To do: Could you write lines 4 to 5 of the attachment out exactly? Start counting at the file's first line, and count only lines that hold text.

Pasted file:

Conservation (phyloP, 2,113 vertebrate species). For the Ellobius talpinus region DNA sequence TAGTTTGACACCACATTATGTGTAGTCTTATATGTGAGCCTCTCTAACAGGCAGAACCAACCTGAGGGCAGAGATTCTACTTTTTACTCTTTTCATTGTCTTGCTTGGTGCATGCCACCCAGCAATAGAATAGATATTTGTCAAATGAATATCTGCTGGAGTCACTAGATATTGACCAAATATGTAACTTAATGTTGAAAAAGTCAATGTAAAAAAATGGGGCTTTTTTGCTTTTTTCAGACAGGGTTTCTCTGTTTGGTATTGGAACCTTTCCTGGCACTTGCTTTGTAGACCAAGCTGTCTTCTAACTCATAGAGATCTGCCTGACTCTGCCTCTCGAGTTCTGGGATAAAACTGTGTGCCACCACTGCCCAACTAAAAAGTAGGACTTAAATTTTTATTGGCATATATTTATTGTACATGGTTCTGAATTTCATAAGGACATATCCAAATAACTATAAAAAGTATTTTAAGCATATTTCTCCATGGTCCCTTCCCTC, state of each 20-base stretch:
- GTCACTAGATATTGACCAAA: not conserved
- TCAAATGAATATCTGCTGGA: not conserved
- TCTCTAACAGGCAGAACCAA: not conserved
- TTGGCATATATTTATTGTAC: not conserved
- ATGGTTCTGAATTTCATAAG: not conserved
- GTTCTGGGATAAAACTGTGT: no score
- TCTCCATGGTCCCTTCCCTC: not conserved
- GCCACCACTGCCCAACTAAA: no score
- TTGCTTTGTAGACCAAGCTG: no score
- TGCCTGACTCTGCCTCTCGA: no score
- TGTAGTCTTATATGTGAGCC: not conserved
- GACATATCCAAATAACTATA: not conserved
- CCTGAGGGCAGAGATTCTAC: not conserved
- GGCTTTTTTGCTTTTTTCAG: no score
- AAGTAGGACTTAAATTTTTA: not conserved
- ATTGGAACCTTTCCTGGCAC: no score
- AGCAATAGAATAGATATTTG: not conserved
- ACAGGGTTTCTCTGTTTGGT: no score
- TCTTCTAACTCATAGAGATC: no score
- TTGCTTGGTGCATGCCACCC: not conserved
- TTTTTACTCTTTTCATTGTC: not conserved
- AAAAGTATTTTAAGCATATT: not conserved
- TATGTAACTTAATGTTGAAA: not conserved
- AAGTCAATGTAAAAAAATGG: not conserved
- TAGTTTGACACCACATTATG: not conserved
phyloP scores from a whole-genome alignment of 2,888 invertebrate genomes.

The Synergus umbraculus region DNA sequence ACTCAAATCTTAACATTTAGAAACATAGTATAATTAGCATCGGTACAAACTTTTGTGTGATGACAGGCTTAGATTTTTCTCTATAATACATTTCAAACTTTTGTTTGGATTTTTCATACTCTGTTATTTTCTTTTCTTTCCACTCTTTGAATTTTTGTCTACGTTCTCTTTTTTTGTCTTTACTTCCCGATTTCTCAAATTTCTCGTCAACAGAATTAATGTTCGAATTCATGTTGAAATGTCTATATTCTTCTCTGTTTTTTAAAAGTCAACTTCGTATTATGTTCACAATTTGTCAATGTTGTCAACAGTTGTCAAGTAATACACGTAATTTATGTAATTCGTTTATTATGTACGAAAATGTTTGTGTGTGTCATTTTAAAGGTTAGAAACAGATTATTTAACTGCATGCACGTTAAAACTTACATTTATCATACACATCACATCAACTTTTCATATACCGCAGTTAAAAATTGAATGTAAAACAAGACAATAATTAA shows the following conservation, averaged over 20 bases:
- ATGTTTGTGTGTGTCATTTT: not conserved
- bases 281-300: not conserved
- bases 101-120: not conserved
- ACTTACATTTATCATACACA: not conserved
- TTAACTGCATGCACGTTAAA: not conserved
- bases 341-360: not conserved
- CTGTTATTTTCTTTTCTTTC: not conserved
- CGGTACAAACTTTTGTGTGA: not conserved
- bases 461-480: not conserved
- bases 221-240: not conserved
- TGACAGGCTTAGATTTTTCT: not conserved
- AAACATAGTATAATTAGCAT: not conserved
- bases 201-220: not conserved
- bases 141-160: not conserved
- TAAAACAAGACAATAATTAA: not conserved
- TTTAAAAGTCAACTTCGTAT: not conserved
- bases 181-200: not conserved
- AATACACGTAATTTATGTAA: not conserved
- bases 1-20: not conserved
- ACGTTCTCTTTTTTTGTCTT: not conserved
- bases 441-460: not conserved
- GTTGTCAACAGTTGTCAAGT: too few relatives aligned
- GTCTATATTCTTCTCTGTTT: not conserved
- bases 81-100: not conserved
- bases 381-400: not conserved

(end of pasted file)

- TCTCTAACAGGCAGAACCAA: not conserved
- TTGGCATATATTTATTGTAC: not conserved